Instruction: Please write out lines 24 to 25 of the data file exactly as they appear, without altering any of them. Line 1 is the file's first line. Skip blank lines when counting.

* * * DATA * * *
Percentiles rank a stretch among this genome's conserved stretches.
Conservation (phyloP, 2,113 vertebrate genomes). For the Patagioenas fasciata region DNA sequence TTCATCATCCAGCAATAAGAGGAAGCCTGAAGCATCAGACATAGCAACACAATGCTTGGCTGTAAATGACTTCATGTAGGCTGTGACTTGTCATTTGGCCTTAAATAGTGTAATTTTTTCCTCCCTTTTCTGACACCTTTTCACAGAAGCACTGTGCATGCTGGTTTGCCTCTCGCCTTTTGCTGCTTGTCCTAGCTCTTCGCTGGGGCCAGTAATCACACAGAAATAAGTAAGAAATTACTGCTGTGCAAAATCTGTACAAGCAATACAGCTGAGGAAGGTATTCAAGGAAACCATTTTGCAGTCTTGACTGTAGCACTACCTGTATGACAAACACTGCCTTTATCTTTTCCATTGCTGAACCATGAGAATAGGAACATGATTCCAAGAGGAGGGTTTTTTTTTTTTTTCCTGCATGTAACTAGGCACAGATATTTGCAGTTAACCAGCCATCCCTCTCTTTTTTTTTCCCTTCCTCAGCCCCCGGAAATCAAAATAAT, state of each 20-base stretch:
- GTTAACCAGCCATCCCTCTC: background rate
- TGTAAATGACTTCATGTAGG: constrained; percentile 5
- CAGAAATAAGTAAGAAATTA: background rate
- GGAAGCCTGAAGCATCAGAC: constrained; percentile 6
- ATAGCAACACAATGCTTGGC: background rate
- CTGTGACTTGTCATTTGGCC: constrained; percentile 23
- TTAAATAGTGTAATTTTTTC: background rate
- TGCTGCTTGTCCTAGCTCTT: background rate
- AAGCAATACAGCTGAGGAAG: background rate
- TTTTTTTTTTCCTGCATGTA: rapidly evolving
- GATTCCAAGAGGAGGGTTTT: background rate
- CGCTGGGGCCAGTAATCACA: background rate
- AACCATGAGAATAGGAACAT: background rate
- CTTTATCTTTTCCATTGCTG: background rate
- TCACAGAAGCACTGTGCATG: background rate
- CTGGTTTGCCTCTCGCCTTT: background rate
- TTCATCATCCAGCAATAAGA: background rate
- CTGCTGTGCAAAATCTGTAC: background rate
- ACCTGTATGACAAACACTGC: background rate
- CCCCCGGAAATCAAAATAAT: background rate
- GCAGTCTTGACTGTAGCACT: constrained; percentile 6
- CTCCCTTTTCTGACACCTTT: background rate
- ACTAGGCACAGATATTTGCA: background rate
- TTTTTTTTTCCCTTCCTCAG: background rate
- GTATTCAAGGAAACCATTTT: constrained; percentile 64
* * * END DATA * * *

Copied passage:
- CTCCCTTTTCTGACACCTTT: background rate
- ACTAGGCACAGATATTTGCA: background rate